When We Met Other Human Species

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  • Published on: 09 July 2019
  • We all belong to the only group of hominins on the planet today. But we weren’t always alone. 100,000 years ago, Eurasia was home to other hominin species, some of which we know our ancestors met, and spent some quality time with.

    Thanks to Julio Lacerda and Fabrizio de Rossi from Studio 252mya for their wonderful hominin illustrations. You can find more of their work here: https://252mya.com/

    Produced in collaboration with PBS Digital Studios: http://youtube.com/pbsdigitalstudios

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    References: https://docs.google.com/document/d/1h8iVAIugVPfxOcCZKeZxtZfa6mNP8V7xMhS_vxmDRl0/edit?usp=sharing
  • Runtime : 13:29
  • dinosaurs dinos paleo paleontology scishow eons pbs pbs digital studios hank green john green complexly fossils natural history Neanderthals Denisovans Eurasia DNA. East Asia Africa Siberia Homo sapiens STAT2 adaptive introgression Denisova Cave mitochondrial DNA Homo erectus Homo neanderthalensis modern humans

COMMENTS: 40

  • PBS Eons
    PBS Eons   9 months ago

    Some commenters have pointed out that calling Neanderthals and Denisovans “other hominin species” in this episode breaks the rules of the biological species concept (BSC), which says if two things can interbreed, then they’re the same species. Some paleoanthropologists would agree. They consider both Neanderthals and Denisovans to be subspecies of Homo sapiens, rather than separate species. Other experts would say that Neanderthals have a set of features that make them clearly distinguishable from Homo sapiens, putting them outside the range of variation we include in our species. And we hardly know the Denisovans - like we said in the video, they don’t even have a scientific name yet.The incredible thing about this is that we can even think about applying the BSC to fossils at all. The BSC is a species concept based on living organisms, and it’s only been within the last two decades or so that we’ve had the ancient DNA and the technology to test hypotheses about interbreeding in extinct groups. And it’s not the only way to define a species, either, so it will likely be a while (if ever) before anthropologists decide whether we’re a different species, subspecies, or population from the Neanderthals and Denisovans.(Darcy Shapiro, PhD, script editor)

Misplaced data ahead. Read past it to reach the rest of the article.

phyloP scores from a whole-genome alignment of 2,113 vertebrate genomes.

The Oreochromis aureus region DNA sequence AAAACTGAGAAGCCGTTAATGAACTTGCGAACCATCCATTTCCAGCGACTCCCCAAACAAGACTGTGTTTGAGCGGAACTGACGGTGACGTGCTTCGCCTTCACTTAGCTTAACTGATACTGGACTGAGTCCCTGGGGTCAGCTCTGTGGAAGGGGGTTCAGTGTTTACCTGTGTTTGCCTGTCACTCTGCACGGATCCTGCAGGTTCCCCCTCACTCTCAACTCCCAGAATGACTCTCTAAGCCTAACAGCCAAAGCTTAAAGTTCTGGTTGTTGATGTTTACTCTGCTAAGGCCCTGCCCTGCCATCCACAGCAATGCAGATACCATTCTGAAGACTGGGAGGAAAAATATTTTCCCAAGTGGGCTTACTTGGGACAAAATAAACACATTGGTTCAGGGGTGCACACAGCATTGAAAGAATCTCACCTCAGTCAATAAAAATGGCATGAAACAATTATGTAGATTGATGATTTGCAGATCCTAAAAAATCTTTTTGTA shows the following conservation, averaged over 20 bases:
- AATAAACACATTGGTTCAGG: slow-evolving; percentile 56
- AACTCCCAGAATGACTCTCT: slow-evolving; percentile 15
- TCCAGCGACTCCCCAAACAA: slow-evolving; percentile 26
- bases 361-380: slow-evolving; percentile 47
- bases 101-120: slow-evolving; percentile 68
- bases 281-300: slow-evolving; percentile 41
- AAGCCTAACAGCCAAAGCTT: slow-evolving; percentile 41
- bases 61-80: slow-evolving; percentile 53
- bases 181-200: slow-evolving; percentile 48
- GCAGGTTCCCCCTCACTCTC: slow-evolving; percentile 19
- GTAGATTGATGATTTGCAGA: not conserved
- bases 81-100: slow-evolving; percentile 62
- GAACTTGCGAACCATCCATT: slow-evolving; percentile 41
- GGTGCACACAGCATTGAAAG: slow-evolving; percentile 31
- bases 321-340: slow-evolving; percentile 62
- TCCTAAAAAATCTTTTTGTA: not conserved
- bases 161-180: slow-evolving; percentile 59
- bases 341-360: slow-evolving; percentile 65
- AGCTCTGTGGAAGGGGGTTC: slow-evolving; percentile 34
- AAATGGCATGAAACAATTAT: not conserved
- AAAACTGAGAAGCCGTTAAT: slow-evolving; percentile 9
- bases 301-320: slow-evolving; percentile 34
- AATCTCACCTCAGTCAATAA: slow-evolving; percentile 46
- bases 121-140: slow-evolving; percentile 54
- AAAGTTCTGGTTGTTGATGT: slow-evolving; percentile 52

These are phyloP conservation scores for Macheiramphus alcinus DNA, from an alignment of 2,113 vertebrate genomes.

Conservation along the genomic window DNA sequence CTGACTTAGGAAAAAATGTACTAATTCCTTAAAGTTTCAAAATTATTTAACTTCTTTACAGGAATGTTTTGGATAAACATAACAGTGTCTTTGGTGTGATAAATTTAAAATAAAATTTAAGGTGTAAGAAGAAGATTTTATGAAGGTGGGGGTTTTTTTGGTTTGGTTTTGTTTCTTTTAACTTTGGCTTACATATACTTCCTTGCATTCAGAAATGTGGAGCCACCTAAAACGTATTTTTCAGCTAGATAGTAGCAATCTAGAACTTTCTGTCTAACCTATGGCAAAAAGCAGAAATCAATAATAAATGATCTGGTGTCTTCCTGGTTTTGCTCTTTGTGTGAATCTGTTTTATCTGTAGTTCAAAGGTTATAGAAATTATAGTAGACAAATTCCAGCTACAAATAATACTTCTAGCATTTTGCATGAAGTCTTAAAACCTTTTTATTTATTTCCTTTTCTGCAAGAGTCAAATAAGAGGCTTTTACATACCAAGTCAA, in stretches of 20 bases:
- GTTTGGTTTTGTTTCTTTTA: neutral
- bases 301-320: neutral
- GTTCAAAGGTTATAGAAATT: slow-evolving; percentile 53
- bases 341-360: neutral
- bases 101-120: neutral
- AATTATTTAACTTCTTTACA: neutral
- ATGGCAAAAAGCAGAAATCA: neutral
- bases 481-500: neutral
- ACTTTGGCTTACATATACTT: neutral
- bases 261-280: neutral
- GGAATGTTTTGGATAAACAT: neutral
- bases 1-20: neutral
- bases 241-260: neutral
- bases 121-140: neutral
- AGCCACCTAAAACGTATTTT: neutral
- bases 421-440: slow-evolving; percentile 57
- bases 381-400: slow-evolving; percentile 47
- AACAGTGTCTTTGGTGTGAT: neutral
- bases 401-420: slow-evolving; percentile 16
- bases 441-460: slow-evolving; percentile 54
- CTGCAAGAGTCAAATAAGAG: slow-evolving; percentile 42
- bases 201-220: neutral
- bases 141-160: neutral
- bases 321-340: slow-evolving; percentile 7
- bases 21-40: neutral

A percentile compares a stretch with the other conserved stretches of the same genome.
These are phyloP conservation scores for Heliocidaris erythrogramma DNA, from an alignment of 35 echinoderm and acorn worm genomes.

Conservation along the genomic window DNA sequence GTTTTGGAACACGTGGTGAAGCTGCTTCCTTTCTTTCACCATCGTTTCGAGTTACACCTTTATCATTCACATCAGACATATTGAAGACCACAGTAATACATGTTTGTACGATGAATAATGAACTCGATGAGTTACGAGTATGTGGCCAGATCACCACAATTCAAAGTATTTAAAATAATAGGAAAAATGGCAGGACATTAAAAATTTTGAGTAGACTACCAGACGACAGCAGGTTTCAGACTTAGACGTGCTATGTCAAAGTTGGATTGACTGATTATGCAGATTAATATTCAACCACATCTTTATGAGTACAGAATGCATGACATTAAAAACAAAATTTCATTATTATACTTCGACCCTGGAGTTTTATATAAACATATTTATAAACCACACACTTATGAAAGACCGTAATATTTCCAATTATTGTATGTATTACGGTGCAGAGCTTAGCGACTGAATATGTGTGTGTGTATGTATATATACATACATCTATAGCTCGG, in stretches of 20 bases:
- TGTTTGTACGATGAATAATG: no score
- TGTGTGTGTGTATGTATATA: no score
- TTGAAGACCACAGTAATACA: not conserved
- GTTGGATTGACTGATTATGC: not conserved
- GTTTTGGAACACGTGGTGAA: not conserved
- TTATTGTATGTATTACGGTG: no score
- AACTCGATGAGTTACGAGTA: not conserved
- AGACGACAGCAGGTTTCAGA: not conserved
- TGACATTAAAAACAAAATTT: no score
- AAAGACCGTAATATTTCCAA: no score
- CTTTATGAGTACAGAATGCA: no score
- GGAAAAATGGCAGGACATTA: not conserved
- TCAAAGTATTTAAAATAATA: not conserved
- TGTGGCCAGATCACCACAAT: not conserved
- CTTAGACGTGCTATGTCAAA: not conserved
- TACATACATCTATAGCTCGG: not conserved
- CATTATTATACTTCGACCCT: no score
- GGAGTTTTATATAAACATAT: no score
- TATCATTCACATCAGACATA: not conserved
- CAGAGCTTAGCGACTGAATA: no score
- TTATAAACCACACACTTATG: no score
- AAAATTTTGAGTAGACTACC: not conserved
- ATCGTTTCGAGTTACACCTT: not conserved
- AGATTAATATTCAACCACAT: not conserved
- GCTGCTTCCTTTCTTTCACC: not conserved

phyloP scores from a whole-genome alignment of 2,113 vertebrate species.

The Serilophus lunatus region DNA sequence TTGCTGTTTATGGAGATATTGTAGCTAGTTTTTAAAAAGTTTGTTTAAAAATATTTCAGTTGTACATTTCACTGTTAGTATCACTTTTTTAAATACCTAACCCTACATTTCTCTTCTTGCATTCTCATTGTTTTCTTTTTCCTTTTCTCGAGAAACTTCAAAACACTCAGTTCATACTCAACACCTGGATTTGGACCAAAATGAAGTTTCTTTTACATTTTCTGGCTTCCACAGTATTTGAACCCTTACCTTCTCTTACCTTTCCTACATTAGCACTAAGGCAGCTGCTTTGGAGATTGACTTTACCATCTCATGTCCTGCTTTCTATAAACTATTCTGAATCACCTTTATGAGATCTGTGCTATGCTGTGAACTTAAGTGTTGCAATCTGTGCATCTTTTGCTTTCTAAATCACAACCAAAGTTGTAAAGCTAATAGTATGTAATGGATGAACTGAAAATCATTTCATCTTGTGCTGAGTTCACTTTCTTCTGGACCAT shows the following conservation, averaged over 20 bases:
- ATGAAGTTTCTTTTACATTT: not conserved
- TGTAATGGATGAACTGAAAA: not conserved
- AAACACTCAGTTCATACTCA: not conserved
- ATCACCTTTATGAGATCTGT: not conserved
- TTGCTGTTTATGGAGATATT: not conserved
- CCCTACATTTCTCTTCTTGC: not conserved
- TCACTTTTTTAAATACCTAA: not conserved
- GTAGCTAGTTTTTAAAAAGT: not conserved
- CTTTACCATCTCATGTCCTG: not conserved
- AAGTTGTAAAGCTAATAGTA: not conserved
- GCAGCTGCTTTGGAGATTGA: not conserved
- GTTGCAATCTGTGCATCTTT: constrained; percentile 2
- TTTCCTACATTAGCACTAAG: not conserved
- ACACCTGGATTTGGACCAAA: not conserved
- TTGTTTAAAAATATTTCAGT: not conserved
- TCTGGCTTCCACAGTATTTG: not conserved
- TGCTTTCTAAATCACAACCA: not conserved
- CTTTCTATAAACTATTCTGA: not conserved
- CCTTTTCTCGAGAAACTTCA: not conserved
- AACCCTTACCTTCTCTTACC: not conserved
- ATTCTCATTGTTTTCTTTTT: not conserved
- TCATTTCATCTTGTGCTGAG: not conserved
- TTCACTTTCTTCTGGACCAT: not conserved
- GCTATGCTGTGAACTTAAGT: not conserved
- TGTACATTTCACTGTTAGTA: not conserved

• Enda Dorgan
    Enda Dorgan   11 hours ago

    Isn't there some proof that we also ate them?

  • Gordana Stefanovic
    Gordana Stefanovic   12 hours ago

    Mermaids! It's less likely that they actually exist but that would be cool

  • Eric B.
    Eric B.   1 days ago

    I did 23 & Me, and I am about 0.2 percent Neanderthal, I think?

  • Alana Weaver
    Alana Weaver   1 days ago

    Neanderthals, Denisovans and other subspecies of Homo sapiens freakiness and kinkiness lead to modern humans.

  • Willem
    Willem   1 days ago

    I thought Neanderthals still exist? I mean they were in my games everytime..

  • craycrayhead
    craycrayhead   2 days ago

    neanderthals sound chill af and i would really want to meet them

  • Richard Miller
    Richard Miller   2 days ago

    Better hunting success + better birthrates and survival= no contest

  • n6vah
    n6vah   3 days ago

    YOOOO I REMEMBER THIS DUDE FROM THE VIDEOS MY CHEM TEACHER WOULD PLAY IN CLASS

  • Mike Cotoia
    Mike Cotoia   3 days ago

    I strongly suggest trashing the neo-Darwinism way of analyzing the history of our world. It gives you a really poor understanding on how we arrived and developed.

  • Stilian Georgiev
    Stilian Georgiev   3 days ago

    It feels like this interbreeding thing he talks about is a agenda he pushes on us.

  • masta flava
    masta flava   3 days ago

    you left out the peloponnese (southern Greece ) in white. 4 sites uncovered neanderthal fossils, one of witch is the Apidima Cave, where the oldest modern human fossils outside of Africa (210.000 years old) where discovered alongside neanderthal remains .